@prefix rdf: <> .
@prefix wa: <coid://> .

<MYAPICOID> rdf:type wa:WebAPI ;
      wa:supportsAuthenticationMechanism wa:SharedSecretAuthenticationViaHTTPBasic .

How does it work?

This section is only for those curious to know how shared secret authentication works under the hood, e.g. because you want to implement the SDK’s behavior in a different language. So, here we go:

Whenever the SDK verifies username and password, it attempts to fetch the username’s namespace as an object from CloudObjects Core using the Object API. Whenever the API retrieves a request for a namespace object other than the one authenticating against the API, it includes the shared secret as an RDF triple with the response. You can try this with the Object API in the directory by opening “GET /{namespace}/object.{extension}” and going to the “Try it” tab. Click Configure shared secret authentication and select your domain, then confirm with the Use these credentials button. Enter a public namespace such as “” for the namespace parameter and set the extension to “jsonld”. After you hit Send request, you’ll find a co:SharedSecret entry in the response with co:hasTokenValue set to the shared secret between your domain and “”. Voilá, that’s all the magic there is!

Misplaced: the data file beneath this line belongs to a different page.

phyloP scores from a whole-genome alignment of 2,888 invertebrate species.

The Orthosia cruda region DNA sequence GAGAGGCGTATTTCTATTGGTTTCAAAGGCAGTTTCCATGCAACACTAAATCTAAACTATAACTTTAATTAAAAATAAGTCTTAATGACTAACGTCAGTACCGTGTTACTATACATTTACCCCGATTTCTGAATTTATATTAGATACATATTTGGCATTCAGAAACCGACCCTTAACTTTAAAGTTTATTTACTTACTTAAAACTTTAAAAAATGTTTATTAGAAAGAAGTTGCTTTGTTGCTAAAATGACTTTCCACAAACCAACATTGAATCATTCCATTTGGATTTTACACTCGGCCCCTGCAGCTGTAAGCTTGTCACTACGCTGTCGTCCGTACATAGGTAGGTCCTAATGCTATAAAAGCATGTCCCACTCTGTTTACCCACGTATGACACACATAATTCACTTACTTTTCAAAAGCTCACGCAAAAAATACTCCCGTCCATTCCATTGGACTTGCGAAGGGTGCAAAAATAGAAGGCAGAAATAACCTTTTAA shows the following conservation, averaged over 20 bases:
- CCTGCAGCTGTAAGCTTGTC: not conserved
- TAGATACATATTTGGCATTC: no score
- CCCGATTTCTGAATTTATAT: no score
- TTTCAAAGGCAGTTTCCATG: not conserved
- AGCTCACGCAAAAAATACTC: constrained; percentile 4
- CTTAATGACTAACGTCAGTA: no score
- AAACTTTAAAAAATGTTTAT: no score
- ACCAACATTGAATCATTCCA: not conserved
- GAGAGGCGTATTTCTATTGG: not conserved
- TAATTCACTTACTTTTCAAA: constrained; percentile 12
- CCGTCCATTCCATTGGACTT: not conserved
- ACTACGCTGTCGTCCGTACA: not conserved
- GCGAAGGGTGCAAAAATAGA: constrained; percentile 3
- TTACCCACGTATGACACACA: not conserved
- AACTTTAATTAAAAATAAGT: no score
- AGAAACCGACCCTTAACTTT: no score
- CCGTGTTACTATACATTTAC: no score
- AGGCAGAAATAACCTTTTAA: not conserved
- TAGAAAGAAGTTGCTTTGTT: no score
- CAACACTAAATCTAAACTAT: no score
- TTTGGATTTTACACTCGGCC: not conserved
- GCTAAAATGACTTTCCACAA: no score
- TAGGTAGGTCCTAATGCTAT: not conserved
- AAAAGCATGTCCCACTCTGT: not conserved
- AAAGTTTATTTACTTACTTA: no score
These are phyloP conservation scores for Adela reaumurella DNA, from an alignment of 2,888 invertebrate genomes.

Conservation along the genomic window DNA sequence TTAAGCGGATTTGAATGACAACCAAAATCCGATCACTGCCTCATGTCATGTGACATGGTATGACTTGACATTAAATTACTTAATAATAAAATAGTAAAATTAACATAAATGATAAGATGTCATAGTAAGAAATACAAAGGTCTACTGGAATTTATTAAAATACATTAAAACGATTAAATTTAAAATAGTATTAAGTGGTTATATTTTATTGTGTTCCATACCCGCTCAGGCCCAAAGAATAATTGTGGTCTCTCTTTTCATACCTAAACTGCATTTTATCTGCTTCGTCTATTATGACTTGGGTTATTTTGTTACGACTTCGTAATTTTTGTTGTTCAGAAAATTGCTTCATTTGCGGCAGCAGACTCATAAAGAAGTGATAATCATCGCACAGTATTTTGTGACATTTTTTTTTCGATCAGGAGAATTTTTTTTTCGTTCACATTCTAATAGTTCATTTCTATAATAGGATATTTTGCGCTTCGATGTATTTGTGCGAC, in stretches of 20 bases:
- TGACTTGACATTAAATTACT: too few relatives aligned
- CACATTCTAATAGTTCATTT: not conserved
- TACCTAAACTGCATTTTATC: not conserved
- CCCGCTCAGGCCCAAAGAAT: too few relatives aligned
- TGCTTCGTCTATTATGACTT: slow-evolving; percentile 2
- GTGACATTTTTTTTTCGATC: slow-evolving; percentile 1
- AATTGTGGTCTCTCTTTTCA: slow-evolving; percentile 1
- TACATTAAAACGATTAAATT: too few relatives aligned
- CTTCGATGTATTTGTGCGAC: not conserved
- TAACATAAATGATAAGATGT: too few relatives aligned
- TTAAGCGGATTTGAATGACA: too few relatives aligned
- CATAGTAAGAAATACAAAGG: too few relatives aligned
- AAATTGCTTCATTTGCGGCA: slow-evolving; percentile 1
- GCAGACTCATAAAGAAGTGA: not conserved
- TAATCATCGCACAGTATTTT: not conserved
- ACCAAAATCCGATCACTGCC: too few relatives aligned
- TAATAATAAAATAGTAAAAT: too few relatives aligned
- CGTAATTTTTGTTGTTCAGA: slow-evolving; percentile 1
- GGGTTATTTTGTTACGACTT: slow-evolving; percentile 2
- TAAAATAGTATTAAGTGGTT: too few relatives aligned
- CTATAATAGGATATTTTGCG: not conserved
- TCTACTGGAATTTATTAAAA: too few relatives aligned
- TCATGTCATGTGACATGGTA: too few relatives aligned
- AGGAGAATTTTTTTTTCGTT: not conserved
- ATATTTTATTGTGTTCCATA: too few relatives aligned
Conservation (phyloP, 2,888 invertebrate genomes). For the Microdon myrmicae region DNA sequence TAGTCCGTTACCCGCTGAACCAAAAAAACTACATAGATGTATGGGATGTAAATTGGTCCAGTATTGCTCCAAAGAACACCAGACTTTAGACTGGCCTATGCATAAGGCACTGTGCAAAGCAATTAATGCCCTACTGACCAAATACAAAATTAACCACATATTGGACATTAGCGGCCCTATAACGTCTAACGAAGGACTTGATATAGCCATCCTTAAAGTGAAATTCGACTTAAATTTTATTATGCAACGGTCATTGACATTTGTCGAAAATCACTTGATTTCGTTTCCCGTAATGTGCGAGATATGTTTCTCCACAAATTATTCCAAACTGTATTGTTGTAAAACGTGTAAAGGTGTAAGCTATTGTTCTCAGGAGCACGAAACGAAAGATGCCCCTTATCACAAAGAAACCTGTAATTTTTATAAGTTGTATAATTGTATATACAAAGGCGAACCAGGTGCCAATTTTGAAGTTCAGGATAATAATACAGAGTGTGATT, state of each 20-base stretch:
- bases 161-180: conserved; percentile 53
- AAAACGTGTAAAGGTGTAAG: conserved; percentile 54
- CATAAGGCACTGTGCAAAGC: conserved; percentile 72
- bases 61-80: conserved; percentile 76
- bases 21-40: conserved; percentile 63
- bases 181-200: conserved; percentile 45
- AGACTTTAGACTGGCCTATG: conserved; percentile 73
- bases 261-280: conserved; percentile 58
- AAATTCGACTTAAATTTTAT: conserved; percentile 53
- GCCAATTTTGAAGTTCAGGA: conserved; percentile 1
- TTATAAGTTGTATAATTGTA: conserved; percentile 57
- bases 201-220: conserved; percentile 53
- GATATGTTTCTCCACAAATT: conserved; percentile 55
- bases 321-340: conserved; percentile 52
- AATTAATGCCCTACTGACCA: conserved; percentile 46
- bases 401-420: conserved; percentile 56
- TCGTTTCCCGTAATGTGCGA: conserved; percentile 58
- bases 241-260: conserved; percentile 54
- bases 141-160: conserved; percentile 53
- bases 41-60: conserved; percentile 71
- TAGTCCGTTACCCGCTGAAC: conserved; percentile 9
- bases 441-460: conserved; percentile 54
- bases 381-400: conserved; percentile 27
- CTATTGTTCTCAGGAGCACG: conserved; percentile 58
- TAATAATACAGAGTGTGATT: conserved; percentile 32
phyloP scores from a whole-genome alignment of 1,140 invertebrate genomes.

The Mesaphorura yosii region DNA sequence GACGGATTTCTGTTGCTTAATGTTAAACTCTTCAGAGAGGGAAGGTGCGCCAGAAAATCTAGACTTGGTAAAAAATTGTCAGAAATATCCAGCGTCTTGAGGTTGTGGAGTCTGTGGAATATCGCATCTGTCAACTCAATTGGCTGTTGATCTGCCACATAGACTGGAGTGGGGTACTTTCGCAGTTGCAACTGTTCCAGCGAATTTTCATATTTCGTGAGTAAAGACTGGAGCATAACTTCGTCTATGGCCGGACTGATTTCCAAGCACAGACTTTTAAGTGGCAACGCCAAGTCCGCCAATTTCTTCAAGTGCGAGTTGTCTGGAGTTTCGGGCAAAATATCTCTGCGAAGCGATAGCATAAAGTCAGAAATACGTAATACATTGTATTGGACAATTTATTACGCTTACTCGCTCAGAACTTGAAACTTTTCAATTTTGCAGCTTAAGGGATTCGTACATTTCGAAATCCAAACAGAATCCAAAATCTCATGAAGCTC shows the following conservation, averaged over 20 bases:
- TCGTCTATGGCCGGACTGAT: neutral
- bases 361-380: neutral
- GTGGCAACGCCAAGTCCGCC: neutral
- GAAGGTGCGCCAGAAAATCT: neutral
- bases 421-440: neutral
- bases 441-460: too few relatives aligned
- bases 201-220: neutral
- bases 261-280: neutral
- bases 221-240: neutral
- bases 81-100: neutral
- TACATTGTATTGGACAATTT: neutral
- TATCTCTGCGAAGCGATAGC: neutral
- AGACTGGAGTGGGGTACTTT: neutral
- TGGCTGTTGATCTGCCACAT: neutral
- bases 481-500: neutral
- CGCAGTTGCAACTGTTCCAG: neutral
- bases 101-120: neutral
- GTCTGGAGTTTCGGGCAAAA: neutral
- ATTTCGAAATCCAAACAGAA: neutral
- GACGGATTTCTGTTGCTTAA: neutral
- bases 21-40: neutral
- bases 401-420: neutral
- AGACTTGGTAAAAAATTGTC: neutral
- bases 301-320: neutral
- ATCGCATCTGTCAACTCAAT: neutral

Get started!

I invite you to play around with shared secret authentication and implement it in your next API. Feel free to contact us when you need any help setting this up or get your API into our directory.

by Lukas Rosenstock